Kewaunee County Adopts NR 151 Agricultural Standards, Door is Next

At its Sept. 19 meeting, the Kewaunee County Board of Supervisors adopted the Wisconsin Department of Natural Resources’ NR 151 as part of Kewaunee County’s Chapter 39 Ordinance with unanimous approval.

NR 151 was revised July 1 to include targeted performance standards and prohibitions in respect to the application of manure in areas of Silurian dolomite with a depth to bedrock of 20 feet or less.

Since 2015, the DNR and Kewaunee County in collaboration with state, federal and local agencies, farmers, nonprofits, citizens and those impacted with unsafe wells, developed Best Management Practice Workgroup recommendations that became the pillar for the State of Wisconsin to adopt stronger standards for land spreading of manure in the Silurian dolomite aquifer.

“I applaud everyone’s hard work, long hours and dedication that made it possible to adopt these ‘first of their kind’ Silurian dolomite performance standards that provide another layer of protection to our groundwater resource that so many of our citizens rely on every day,” said Davina Bonness, director of the county’s Land and Water Conservation Department. “Success can happen when all parties collaborate to protect a common natural resource.”

“I think most folks will agree we have come a long way from just a few years ago. I think it is safe to say no other community has done as much to advance the cause of clean ground and surface water as ours,” said county supervisor Lee Luft. “There are many folks to thank for our progress in these areas, from those Kewaunee County citizens who were so consistent in their efforts to bring and keep water quality issues at the forefront, to those in government who took the time to listen and respond, to those community leaders who recognized that clean water and a healthy environment are critical to our health, safety, and quality of life, and to the voters who overwhelmingly approved the Public Health and Groundwater Protection Ordinance and voted to elect representatives concerned about our environment, and to those in the farming community who have stepped forward and are implementing new farming practices that improve soil health and reduce the potential for water contamination, there is no shortage of folks who deserve to be recognized. My sincere thanks to you all. There is still more work to do.  We will need to work together to take on the challenges identified in the Natural Resources Conservation Service plan and we need to complete the Total Maximum Daily Load studies and continue the adoption of environmentally friendly farming practices but the outlook for our community is certainly a lot brighter today thanks to all that have chosen to make a difference here.”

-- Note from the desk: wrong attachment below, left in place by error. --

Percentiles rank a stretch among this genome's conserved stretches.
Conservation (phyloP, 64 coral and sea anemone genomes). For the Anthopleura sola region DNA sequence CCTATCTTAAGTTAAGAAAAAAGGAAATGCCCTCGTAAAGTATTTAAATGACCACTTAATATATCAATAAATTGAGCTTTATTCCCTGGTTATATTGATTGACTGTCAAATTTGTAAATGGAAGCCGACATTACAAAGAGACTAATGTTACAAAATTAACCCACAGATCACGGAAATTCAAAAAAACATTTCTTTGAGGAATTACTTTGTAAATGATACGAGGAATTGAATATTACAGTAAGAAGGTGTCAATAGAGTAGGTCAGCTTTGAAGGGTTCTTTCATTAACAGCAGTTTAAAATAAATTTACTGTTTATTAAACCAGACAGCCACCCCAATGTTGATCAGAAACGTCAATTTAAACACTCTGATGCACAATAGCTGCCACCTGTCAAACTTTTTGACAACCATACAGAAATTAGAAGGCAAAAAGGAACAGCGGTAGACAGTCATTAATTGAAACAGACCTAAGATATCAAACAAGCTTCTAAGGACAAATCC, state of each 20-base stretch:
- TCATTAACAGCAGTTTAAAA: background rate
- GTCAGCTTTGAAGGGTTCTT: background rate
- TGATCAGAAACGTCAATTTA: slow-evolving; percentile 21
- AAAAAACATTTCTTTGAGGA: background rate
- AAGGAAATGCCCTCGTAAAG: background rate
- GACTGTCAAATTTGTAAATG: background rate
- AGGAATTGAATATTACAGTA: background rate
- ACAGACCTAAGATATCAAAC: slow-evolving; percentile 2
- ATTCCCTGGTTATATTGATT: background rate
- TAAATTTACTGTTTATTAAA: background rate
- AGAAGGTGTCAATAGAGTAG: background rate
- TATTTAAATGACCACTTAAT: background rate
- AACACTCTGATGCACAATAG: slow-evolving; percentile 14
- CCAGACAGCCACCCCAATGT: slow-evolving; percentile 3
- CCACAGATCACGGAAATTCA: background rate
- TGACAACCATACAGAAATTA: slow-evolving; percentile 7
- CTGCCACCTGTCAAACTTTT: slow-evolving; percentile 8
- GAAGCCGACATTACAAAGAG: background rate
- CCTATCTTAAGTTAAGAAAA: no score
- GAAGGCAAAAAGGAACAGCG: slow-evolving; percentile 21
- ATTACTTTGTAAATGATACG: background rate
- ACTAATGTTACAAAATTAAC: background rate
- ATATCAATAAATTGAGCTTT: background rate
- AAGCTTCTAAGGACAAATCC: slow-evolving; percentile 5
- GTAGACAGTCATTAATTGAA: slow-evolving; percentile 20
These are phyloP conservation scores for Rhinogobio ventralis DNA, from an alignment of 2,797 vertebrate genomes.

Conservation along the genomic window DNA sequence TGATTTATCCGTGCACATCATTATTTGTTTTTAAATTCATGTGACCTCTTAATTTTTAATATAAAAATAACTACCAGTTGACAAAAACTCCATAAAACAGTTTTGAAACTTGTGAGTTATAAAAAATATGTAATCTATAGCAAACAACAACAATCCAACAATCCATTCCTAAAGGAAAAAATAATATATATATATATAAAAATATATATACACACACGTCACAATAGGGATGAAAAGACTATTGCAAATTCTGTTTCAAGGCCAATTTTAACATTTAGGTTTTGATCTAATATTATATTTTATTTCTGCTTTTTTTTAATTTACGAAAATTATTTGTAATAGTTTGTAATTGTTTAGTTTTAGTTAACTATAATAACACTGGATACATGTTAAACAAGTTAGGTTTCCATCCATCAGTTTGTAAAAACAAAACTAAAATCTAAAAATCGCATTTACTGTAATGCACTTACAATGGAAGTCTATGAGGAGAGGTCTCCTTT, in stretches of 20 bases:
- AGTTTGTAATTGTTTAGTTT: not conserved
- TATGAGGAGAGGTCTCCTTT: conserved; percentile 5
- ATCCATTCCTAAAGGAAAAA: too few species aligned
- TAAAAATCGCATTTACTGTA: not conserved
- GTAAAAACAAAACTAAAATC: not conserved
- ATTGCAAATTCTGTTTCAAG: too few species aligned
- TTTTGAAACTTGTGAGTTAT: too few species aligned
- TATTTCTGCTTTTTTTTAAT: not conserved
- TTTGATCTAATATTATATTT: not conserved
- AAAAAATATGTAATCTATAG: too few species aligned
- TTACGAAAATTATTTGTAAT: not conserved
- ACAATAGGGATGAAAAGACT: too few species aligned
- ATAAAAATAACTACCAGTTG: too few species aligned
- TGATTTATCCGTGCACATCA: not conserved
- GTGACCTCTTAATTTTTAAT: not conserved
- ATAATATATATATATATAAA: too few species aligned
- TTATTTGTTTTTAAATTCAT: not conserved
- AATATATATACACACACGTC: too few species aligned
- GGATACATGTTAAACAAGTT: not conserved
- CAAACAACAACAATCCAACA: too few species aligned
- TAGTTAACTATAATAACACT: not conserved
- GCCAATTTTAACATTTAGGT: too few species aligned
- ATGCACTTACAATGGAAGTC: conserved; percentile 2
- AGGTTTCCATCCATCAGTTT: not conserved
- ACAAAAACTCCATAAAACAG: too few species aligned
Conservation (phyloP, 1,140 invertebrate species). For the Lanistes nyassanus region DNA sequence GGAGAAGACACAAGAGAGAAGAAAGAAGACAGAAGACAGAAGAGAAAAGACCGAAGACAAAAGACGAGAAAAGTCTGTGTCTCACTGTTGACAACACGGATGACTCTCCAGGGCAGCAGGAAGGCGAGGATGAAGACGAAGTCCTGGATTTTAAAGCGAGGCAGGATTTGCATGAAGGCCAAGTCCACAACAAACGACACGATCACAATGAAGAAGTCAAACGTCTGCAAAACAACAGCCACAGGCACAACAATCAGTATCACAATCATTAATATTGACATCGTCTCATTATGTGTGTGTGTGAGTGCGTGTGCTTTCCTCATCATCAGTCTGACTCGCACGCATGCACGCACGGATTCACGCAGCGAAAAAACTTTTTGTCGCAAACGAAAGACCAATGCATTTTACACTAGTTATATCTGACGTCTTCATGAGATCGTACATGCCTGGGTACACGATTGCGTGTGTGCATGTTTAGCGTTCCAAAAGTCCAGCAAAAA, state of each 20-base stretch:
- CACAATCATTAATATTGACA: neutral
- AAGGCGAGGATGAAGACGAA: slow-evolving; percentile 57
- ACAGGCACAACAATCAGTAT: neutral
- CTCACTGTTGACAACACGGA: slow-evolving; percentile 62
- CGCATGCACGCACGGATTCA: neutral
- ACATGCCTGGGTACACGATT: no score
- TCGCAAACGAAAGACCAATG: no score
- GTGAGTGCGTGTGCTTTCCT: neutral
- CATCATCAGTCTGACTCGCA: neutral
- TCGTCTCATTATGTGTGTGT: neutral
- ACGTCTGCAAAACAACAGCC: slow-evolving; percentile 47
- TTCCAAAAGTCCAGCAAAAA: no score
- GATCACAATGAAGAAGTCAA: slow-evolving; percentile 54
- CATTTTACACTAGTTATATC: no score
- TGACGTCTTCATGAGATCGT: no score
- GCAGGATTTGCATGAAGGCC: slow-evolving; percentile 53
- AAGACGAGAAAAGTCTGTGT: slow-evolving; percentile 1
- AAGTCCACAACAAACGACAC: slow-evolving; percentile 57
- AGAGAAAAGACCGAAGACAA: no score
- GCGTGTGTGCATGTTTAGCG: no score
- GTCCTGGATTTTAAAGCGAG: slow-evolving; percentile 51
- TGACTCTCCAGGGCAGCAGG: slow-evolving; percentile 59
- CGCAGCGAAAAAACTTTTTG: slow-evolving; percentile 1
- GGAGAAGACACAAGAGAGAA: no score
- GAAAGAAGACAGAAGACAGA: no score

The Door County Board of Supervisors will consider the revisions at its Sept. 27 meeting, after the revisions were approved by the Land Conservation Committee at its Sept. 13 meeting.

Erin Hanson, director of Door County’s Soil and Water Conservation Department, told the committee these new targeted standards came about when the DNR realized current standards were not doing the job.

“We should be relatively enthused about this because I think this will do more to protect water quality than any other thing that has happened since I’ve been here, and I’ve been here since 1997,” Corporation Counsel Grant Thomas told the committee.

Mike Vandenhouten, the only non-county supervisor on the seven member board and a farmer himself, said despite that it will be a challenge to some farmers, others are prepared to go above and beyond the standards.

“It’s something that’s needed in the community for agriculture to co-exist,” he said.

“A farmer has a right to farm, but it does not supersede my right to have clean water,” said committee chair Ken Fisher.

After discussing the fee structure of the revisions – the same $350 variance fee will be used as is used by the Resource Planning Committee when it grants variances – the committee voted in favor of the revisions and sent it on to the full board.

For more information on what the NR 151 standards require, visit and search for “NR 151.”

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